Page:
"It could be things but I don't want to share it with the media," a sunglasses-clad Dwyane Wade said outside the locker room, in a rare mood of not being elaborative following a loss.

It appears even the professional's professional has gotten a bit more frustrated than usual — understandable considering the way the starters came out with a lack of energy, with more turnovers (eight) than field goals (six) in the first quarter.

"Continue to try to lead behind the scenes," Wade said. "Can't stop when it's bad, when it's good. You gotta be the same."

Fred Hoiberg, fed up with the starters, ran with the reserves for the fourth quarter and outscored the Hawks by nearly 25 points, bringing the lead to 95-90 with a minute left before a Dennis Schroeder jumper restored order with 52.6 seconds left.

Four Hawks scored in double figures led by Schroeder's 25 points and six assists and Paul Millsap scoring 14 while making all four of his shots in just 22 minutes of run.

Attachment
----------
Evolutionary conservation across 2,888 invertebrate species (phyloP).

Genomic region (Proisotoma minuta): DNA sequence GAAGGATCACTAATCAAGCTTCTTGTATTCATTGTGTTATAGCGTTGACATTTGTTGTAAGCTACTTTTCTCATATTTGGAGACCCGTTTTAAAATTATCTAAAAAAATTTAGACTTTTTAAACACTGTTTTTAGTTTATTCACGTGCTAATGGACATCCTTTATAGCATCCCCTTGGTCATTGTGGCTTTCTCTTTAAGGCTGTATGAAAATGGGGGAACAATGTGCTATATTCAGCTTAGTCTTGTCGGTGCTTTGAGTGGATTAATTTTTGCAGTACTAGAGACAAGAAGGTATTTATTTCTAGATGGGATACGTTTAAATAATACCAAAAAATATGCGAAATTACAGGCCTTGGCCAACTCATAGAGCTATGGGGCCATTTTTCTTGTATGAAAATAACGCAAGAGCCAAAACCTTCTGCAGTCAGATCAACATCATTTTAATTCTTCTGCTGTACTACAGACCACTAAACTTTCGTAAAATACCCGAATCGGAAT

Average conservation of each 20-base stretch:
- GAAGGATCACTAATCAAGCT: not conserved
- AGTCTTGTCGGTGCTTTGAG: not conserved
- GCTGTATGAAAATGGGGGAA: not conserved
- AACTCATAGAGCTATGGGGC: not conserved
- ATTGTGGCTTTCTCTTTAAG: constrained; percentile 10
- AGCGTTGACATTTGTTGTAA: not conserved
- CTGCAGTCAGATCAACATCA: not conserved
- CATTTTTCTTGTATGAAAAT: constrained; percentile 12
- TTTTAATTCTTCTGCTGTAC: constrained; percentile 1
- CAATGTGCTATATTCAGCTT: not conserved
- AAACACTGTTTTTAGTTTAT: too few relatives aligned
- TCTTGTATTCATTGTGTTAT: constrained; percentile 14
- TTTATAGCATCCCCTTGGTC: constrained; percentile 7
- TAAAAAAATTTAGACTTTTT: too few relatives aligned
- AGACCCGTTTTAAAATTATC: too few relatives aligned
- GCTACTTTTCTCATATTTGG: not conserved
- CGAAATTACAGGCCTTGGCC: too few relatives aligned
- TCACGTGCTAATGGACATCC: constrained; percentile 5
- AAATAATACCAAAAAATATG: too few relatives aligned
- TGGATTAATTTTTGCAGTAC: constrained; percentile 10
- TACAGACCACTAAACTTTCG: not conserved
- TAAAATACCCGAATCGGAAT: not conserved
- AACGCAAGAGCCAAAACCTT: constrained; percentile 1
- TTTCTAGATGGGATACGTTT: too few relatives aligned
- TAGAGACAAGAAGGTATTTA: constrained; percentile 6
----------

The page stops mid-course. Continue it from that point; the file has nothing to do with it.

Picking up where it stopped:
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Perhaps it's the Hawks being the same kryptonite to the Bulls that the Bulls are to the Toronto Raptors — except the Bulls simply frustrate the Raptors, not embarrass them.

"I have been, we have been, tired of this. I gotta come out better," said Jimmy Butler, who led the Bulls with 19 points in 29 minutes. "I gotta play better from the jump, 48 minutes. That's not the way we're supposed to play. 

"The way we practice is not the way we play in the game. Don't ask me why, I don't know. Starting with me and going down the line, we gotta be better as a whole. Otherwise we'll keep getting our asses beat and it's bad."

The Hawks shot over 60 percent for most of the night until the game devolved into what amounted to a pickup game late. After all, the Hawks seemed to be battling boredom by half, leading 65-36 and shooting 68 percent from the field and hitting 67 percent from three.

"We're gonna look at everything and we'll see how we go out and start tomorrow and a couple days after that, hopefully we figure some things out," Hoiberg said. "They shot over 70 percent in the first quarter and you dig yourselves a hole and it's impossible to get out."